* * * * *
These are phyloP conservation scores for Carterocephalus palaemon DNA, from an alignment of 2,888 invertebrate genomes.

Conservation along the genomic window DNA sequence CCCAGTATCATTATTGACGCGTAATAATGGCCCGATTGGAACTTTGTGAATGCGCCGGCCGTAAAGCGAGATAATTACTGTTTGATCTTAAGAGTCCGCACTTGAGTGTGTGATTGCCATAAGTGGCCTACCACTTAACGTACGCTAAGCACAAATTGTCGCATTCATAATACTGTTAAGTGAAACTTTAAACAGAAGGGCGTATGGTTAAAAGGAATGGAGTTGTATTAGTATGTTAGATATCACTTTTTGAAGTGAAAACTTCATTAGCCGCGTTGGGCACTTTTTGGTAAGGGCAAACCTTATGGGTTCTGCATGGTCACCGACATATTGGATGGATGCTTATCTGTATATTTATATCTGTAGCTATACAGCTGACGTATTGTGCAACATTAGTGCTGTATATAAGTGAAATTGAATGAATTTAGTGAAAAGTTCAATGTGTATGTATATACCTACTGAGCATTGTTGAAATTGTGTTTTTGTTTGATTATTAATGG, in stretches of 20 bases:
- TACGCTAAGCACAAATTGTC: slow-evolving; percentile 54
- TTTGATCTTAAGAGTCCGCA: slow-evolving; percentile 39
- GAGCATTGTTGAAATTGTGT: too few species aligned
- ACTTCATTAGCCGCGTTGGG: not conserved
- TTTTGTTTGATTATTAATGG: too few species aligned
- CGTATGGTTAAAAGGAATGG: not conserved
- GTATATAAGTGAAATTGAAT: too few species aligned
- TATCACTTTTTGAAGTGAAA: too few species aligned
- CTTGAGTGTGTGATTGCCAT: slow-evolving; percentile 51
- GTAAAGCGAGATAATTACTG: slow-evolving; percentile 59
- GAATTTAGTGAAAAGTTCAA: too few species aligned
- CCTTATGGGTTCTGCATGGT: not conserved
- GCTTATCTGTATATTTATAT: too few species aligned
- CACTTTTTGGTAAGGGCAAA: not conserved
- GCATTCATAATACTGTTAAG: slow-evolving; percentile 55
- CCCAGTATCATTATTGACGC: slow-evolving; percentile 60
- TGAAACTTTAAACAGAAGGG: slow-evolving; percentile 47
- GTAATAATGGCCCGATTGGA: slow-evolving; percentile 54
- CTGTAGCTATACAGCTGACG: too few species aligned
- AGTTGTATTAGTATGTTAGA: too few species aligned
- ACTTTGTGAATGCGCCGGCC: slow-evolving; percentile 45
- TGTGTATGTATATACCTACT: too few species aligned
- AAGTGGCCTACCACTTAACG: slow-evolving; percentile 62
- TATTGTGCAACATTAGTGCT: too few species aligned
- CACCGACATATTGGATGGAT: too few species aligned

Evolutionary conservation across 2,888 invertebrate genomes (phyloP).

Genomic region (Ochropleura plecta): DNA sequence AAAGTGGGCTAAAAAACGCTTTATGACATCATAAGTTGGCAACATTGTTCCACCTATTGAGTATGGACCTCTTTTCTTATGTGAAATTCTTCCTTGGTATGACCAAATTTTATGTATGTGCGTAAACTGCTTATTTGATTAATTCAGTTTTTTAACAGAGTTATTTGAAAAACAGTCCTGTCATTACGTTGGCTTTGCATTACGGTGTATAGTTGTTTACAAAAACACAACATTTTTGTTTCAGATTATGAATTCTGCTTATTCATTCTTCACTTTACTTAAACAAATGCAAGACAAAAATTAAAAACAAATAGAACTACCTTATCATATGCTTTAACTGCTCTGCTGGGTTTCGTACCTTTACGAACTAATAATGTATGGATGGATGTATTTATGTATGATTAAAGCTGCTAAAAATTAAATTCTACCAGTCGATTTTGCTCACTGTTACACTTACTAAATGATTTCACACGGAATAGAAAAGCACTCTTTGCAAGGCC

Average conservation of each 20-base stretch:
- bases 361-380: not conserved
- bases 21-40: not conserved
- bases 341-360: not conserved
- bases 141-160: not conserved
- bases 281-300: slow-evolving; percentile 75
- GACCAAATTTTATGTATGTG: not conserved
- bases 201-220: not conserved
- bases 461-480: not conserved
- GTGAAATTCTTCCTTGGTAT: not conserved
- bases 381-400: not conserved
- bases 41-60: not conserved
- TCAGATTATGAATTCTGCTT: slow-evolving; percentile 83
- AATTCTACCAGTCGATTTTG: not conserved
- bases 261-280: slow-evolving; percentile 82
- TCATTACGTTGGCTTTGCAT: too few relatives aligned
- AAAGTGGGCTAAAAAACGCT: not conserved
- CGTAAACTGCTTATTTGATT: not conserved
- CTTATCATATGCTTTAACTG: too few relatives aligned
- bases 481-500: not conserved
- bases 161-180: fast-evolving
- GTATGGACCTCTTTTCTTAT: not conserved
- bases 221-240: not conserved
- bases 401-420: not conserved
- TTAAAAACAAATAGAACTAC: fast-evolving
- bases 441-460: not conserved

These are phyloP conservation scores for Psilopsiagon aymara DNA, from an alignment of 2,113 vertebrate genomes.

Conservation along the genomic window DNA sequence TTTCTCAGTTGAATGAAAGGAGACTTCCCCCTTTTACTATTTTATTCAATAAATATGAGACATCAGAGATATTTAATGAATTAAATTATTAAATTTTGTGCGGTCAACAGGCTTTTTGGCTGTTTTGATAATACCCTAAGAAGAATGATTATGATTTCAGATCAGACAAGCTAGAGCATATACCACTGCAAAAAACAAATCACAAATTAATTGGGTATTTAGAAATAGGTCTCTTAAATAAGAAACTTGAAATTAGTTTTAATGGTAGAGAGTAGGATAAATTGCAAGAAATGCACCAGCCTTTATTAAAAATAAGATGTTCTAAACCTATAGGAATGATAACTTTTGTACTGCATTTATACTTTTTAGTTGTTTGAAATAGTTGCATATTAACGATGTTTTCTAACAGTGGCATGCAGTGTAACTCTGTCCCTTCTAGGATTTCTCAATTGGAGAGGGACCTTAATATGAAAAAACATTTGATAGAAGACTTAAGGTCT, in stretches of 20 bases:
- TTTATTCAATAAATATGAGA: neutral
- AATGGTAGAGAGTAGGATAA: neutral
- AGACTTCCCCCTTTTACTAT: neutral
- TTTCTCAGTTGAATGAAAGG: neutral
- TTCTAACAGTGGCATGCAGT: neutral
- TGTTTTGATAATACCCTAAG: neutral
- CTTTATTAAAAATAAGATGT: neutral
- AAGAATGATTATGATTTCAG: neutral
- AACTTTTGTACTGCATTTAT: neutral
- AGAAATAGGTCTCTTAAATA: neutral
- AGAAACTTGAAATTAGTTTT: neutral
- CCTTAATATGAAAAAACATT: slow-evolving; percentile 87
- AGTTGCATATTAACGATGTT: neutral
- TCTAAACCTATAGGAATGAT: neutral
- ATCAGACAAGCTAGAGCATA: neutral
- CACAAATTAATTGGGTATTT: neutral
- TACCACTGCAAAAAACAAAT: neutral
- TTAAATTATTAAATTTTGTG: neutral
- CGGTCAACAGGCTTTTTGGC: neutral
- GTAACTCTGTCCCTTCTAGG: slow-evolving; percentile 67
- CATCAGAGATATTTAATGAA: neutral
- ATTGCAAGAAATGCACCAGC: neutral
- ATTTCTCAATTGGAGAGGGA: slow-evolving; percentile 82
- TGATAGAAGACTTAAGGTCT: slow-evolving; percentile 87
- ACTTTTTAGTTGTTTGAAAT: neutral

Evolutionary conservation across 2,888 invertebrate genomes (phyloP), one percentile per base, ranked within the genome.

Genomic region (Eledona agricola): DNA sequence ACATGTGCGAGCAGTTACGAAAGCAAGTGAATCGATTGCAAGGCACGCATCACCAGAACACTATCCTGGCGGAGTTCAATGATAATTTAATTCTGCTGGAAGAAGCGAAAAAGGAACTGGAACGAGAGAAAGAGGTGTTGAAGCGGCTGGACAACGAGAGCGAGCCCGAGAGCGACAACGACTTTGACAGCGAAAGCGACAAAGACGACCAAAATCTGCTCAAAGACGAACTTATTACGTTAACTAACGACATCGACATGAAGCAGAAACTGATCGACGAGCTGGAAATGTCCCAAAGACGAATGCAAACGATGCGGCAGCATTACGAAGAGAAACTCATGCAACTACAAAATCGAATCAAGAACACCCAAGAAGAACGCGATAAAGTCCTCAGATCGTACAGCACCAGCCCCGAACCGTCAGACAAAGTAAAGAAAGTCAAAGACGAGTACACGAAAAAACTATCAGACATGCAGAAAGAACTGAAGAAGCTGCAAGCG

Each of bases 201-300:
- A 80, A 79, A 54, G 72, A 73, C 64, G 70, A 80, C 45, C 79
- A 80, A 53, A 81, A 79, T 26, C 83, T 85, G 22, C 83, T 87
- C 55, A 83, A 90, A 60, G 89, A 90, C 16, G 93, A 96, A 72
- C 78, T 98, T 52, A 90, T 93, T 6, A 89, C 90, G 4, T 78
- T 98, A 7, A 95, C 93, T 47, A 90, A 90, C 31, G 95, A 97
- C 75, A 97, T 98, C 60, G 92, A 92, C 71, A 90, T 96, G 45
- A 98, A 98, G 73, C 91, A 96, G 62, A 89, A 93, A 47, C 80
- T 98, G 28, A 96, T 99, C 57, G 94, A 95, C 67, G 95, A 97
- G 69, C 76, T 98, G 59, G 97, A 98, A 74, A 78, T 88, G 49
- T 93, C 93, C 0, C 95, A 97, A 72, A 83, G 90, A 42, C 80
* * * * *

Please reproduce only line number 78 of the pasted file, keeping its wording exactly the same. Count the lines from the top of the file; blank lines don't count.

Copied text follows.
- CATCAGAGATATTTAATGAA: neutral